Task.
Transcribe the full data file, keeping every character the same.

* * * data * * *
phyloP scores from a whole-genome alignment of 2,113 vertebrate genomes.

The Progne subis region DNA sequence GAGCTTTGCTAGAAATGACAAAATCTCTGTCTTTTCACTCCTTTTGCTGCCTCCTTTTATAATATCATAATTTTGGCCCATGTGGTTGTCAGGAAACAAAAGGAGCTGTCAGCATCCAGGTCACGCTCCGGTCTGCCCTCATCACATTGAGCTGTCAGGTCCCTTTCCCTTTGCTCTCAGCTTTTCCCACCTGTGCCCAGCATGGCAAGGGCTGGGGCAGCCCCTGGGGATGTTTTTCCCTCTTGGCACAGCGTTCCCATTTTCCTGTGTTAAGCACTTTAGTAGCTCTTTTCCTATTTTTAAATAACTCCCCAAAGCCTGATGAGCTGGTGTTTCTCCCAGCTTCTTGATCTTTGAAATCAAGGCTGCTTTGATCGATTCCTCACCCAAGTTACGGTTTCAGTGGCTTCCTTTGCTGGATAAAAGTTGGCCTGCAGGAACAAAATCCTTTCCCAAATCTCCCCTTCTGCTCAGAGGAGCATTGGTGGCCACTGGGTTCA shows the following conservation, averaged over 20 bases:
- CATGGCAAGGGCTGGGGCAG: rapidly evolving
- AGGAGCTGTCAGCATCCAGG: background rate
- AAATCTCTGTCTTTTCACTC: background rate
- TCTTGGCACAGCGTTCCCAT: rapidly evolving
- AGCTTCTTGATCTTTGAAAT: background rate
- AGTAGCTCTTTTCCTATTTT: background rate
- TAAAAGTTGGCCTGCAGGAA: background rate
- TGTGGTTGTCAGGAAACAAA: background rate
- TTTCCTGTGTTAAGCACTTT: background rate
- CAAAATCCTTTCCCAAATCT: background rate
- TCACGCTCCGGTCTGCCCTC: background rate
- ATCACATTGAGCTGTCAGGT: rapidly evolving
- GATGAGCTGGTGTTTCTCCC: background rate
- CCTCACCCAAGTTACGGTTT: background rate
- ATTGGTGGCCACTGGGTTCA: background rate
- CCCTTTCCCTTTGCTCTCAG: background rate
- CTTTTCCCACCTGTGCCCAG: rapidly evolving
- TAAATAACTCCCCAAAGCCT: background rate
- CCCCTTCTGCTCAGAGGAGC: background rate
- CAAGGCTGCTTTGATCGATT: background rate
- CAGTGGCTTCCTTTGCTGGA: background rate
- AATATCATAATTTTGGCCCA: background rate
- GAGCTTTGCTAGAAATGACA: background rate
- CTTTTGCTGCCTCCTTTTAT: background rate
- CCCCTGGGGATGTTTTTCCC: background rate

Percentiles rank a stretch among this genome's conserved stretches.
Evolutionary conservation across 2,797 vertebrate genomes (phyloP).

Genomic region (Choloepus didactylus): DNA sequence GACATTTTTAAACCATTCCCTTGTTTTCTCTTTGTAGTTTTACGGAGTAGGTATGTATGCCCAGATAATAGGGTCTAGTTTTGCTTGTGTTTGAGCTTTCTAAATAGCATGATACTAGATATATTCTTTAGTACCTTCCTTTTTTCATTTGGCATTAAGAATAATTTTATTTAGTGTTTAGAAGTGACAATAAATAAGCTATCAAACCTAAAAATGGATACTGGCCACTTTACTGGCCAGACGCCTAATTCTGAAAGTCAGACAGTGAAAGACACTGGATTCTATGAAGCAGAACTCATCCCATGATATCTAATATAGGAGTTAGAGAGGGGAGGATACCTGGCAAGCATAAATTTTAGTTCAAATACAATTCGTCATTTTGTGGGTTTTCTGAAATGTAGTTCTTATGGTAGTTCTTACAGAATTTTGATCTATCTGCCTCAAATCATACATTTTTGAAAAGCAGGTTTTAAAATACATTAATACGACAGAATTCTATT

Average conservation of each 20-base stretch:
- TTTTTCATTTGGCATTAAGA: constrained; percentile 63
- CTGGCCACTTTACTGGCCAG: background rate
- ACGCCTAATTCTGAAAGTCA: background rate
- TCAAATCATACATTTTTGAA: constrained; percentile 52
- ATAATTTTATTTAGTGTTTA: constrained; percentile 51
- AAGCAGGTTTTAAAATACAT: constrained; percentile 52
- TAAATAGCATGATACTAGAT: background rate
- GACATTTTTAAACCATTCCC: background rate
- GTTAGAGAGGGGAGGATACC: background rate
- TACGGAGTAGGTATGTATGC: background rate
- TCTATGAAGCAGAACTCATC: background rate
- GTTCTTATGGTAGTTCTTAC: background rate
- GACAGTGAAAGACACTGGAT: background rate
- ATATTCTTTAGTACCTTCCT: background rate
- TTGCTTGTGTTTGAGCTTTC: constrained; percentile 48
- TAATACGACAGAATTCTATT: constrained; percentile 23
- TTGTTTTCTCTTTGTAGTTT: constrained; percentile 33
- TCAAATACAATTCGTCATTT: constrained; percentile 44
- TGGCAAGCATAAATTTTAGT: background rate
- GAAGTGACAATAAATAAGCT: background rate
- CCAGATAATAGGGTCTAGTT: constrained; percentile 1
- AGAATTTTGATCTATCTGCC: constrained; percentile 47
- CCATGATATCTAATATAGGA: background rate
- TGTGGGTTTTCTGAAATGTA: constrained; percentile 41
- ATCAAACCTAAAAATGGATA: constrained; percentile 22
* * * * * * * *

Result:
phyloP scores from a whole-genome alignment of 2,113 vertebrate genomes.

The Progne subis region DNA sequence GAGCTTTGCTAGAAATGACAAAATCTCTGTCTTTTCACTCCTTTTGCTGCCTCCTTTTATAATATCATAATTTTGGCCCATGTGGTTGTCAGGAAACAAAAGGAGCTGTCAGCATCCAGGTCACGCTCCGGTCTGCCCTCATCACATTGAGCTGTCAGGTCCCTTTCCCTTTGCTCTCAGCTTTTCCCACCTGTGCCCAGCATGGCAAGGGCTGGGGCAGCCCCTGGGGATGTTTTTCCCTCTTGGCACAGCGTTCCCATTTTCCTGTGTTAAGCACTTTAGTAGCTCTTTTCCTATTTTTAAATAACTCCCCAAAGCCTGATGAGCTGGTGTTTCTCCCAGCTTCTTGATCTTTGAAATCAAGGCTGCTTTGATCGATTCCTCACCCAAGTTACGGTTTCAGTGGCTTCCTTTGCTGGATAAAAGTTGGCCTGCAGGAACAAAATCCTTTCCCAAATCTCCCCTTCTGCTCAGAGGAGCATTGGTGGCCACTGGGTTCA shows the following conservation, averaged over 20 bases:
- CATGGCAAGGGCTGGGGCAG: rapidly evolving
- AGGAGCTGTCAGCATCCAGG: background rate
- AAATCTCTGTCTTTTCACTC: background rate
- TCTTGGCACAGCGTTCCCAT: rapidly evolving
- AGCTTCTTGATCTTTGAAAT: background rate
- AGTAGCTCTTTTCCTATTTT: background rate
- TAAAAGTTGGCCTGCAGGAA: background rate
- TGTGGTTGTCAGGAAACAAA: background rate
- TTTCCTGTGTTAAGCACTTT: background rate
- CAAAATCCTTTCCCAAATCT: background rate
- TCACGCTCCGGTCTGCCCTC: background rate
- ATCACATTGAGCTGTCAGGT: rapidly evolving
- GATGAGCTGGTGTTTCTCCC: background rate
- CCTCACCCAAGTTACGGTTT: background rate
- ATTGGTGGCCACTGGGTTCA: background rate
- CCCTTTCCCTTTGCTCTCAG: background rate
- CTTTTCCCACCTGTGCCCAG: rapidly evolving
- TAAATAACTCCCCAAAGCCT: background rate
- CCCCTTCTGCTCAGAGGAGC: background rate
- CAAGGCTGCTTTGATCGATT: background rate
- CAGTGGCTTCCTTTGCTGGA: background rate
- AATATCATAATTTTGGCCCA: background rate
- GAGCTTTGCTAGAAATGACA: background rate
- CTTTTGCTGCCTCCTTTTAT: background rate
- CCCCTGGGGATGTTTTTCCC: background rate

Percentiles rank a stretch among this genome's conserved stretches.
Evolutionary conservation across 2,797 vertebrate genomes (phyloP).

Genomic region (Choloepus didactylus): DNA sequence GACATTTTTAAACCATTCCCTTGTTTTCTCTTTGTAGTTTTACGGAGTAGGTATGTATGCCCAGATAATAGGGTCTAGTTTTGCTTGTGTTTGAGCTTTCTAAATAGCATGATACTAGATATATTCTTTAGTACCTTCCTTTTTTCATTTGGCATTAAGAATAATTTTATTTAGTGTTTAGAAGTGACAATAAATAAGCTATCAAACCTAAAAATGGATACTGGCCACTTTACTGGCCAGACGCCTAATTCTGAAAGTCAGACAGTGAAAGACACTGGATTCTATGAAGCAGAACTCATCCCATGATATCTAATATAGGAGTTAGAGAGGGGAGGATACCTGGCAAGCATAAATTTTAGTTCAAATACAATTCGTCATTTTGTGGGTTTTCTGAAATGTAGTTCTTATGGTAGTTCTTACAGAATTTTGATCTATCTGCCTCAAATCATACATTTTTGAAAAGCAGGTTTTAAAATACATTAATACGACAGAATTCTATT

Average conservation of each 20-base stretch:
- TTTTTCATTTGGCATTAAGA: constrained; percentile 63
- CTGGCCACTTTACTGGCCAG: background rate
- ACGCCTAATTCTGAAAGTCA: background rate
- TCAAATCATACATTTTTGAA: constrained; percentile 52
- ATAATTTTATTTAGTGTTTA: constrained; percentile 51
- AAGCAGGTTTTAAAATACAT: constrained; percentile 52
- TAAATAGCATGATACTAGAT: background rate
- GACATTTTTAAACCATTCCC: background rate
- GTTAGAGAGGGGAGGATACC: background rate
- TACGGAGTAGGTATGTATGC: background rate
- TCTATGAAGCAGAACTCATC: background rate
- GTTCTTATGGTAGTTCTTAC: background rate
- GACAGTGAAAGACACTGGAT: background rate
- ATATTCTTTAGTACCTTCCT: background rate
- TTGCTTGTGTTTGAGCTTTC: constrained; percentile 48
- TAATACGACAGAATTCTATT: constrained; percentile 23
- TTGTTTTCTCTTTGTAGTTT: constrained; percentile 33
- TCAAATACAATTCGTCATTT: constrained; percentile 44
- TGGCAAGCATAAATTTTAGT: background rate
- GAAGTGACAATAAATAAGCT: background rate
- CCAGATAATAGGGTCTAGTT: constrained; percentile 1
- AGAATTTTGATCTATCTGCC: constrained; percentile 47
- CCATGATATCTAATATAGGA: background rate
- TGTGGGTTTTCTGAAATGTA: constrained; percentile 41
- ATCAAACCTAAAAATGGATA: constrained; percentile 22